CHANGING BUILDINGS, EVOLVING ENVIRONMENT

A further impact on training of the next generation of electrical professionals relates to how buildings themselves are changing. Evolving regulations and growing customer demand for energy efficient, sustainable, high-performance buildings will drive demand for new technologies that will deliver sustainability benefits. Energy savings from daylight harvesting and lighting control is now complicated by emerging requirements to add plug load control. Started in California with Title 24, this is going to spread across the country. It is clearly an educational need but also represents an opportunity for contractors to get ahead of the laws and bring their customers along to meet emerging standards.

Beyond new construction, these trends offer numerous opportunities for retrofitting in the commercial office market where 70 percent of existing building stock is 20 years or older. In these buildings sustainability initiatives are a high priority, and facility managers, who are responsible for implementing improvements, are increasingly outsourcing these functions. To remain attractive to tenants, older buildings need to support ongoing functions at the highest level while also delivering energy efficiency. Facility managers and others responsible for operating, managing and maintaining these buildings know that well-planned and executed retrofits turn an out-of-date building into a high performance, energy saving facility that’s equipped for today’s challenges and tomorrow’s changes. This is an opportunity that we need to prepare electricians to recognize and capture.

Energy projects, including alternative sources, microgrids and storage are a fertile field for future growth, especially with a well-trained workforce. Sixty percent of contractors report doing work on some sort of energy projects and this is expected to grow steadily. As standards evolve quickly, electricians will need to prepare for this work. The growing service model for many contractors may benefit from adding continuing education that is built around soft skills like business development, recognizing up-sell opportunities and customer relationship development – professional skills that take technical ability to another level. Today, everyone is carrying smart devices that permit on-demand learning where technicians can access information to add relevant knowledge to their technical skills permitting them to be consultative in every customer interaction.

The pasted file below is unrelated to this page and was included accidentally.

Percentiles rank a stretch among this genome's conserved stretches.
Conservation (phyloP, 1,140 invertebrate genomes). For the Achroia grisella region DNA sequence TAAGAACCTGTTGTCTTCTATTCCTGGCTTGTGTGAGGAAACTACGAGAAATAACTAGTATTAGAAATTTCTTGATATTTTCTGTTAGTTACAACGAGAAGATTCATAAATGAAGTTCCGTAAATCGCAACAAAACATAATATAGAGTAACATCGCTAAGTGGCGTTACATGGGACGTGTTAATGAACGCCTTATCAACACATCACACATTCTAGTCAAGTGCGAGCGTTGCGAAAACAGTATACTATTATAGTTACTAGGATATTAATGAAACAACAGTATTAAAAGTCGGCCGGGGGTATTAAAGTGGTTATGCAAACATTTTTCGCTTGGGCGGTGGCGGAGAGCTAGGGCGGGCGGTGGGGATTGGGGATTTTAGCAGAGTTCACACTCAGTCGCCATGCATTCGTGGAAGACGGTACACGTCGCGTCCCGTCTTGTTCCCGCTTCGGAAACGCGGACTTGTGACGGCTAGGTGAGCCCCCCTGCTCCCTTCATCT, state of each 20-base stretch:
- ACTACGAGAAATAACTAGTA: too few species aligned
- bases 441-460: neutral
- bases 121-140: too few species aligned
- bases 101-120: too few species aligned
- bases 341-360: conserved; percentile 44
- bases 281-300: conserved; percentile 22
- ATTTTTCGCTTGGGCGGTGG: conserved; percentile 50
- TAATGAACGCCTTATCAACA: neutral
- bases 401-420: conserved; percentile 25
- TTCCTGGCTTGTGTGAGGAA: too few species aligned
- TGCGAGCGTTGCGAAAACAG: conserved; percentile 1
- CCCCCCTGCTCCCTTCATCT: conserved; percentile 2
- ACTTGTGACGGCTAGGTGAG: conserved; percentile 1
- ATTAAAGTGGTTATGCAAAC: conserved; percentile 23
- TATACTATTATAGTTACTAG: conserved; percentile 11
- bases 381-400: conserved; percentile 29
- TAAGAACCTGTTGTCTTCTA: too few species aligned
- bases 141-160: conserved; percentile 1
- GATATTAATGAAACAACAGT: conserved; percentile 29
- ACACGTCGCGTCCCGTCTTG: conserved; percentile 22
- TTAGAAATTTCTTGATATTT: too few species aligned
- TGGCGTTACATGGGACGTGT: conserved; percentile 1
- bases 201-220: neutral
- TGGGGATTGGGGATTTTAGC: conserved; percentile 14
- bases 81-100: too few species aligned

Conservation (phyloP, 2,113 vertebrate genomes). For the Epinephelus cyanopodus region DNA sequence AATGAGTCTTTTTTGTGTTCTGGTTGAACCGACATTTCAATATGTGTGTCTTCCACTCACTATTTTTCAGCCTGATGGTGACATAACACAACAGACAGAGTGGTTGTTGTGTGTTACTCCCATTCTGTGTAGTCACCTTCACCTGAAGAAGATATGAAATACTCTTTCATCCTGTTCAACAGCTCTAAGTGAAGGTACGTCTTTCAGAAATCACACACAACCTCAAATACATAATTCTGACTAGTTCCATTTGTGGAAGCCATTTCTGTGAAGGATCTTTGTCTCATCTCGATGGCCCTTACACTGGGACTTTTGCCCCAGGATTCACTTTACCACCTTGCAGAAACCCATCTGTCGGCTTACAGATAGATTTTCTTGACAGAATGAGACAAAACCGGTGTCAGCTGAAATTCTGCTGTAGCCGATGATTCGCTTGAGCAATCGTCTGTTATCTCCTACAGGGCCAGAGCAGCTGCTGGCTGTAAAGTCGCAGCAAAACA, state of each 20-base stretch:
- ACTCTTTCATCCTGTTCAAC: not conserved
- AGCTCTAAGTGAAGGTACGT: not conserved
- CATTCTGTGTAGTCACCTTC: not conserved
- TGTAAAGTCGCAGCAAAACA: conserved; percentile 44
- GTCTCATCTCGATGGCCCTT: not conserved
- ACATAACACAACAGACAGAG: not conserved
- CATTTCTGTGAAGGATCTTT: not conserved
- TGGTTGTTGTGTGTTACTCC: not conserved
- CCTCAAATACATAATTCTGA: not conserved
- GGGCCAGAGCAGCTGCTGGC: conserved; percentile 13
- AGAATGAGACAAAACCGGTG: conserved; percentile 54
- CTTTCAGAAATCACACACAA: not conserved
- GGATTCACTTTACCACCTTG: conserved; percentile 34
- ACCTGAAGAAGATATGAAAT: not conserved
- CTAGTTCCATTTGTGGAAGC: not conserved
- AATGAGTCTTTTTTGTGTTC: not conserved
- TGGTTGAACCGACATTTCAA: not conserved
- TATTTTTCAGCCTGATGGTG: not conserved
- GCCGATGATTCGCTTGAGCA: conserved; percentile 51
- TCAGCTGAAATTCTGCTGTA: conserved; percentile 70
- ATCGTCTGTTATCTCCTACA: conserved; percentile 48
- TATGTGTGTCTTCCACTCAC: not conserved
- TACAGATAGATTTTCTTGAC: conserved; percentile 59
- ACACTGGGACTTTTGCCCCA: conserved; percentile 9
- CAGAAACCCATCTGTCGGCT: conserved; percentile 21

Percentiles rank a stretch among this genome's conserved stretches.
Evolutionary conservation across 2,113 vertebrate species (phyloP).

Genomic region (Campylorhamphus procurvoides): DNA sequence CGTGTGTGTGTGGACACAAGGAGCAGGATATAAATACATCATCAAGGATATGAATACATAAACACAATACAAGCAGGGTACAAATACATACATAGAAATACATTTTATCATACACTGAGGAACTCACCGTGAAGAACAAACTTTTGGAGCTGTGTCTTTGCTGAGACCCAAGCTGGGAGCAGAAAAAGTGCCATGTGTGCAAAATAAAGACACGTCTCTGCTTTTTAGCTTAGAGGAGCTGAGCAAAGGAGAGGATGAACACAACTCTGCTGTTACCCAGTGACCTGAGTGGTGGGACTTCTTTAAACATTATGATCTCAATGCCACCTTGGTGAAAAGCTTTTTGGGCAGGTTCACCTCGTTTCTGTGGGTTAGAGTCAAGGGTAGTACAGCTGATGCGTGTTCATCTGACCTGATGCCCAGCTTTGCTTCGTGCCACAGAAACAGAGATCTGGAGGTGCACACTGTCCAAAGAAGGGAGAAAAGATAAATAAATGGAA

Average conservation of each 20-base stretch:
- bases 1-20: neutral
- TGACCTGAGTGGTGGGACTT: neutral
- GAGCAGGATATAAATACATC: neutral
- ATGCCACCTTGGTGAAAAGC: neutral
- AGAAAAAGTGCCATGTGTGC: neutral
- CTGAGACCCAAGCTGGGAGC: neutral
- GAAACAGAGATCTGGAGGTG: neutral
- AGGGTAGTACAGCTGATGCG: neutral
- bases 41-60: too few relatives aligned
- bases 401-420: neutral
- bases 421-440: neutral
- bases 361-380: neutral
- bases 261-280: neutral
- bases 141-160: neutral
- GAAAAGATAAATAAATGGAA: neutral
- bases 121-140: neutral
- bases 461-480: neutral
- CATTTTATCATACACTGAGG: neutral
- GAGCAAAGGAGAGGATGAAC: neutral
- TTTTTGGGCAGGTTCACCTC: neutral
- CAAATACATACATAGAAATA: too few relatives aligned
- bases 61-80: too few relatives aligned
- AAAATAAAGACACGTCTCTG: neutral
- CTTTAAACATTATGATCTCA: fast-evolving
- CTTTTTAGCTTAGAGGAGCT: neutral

It’s possible to create electrical workers who become a dedicated team of subject matter experts who are able to consult with – and guide – the customer as well as provide the needed technical skills that deliver power, light and communications. Adding business skills alongside the technical skills acquired during training will produce workers who contribute to financial success in this new environment.

Steve Killius is Vice President, Contractor Industry Affairs and Programs, for the Electrical Wiring Systems Division of Legrand, North America, an IEC National Bronze Industry Partner and Partner in Learning.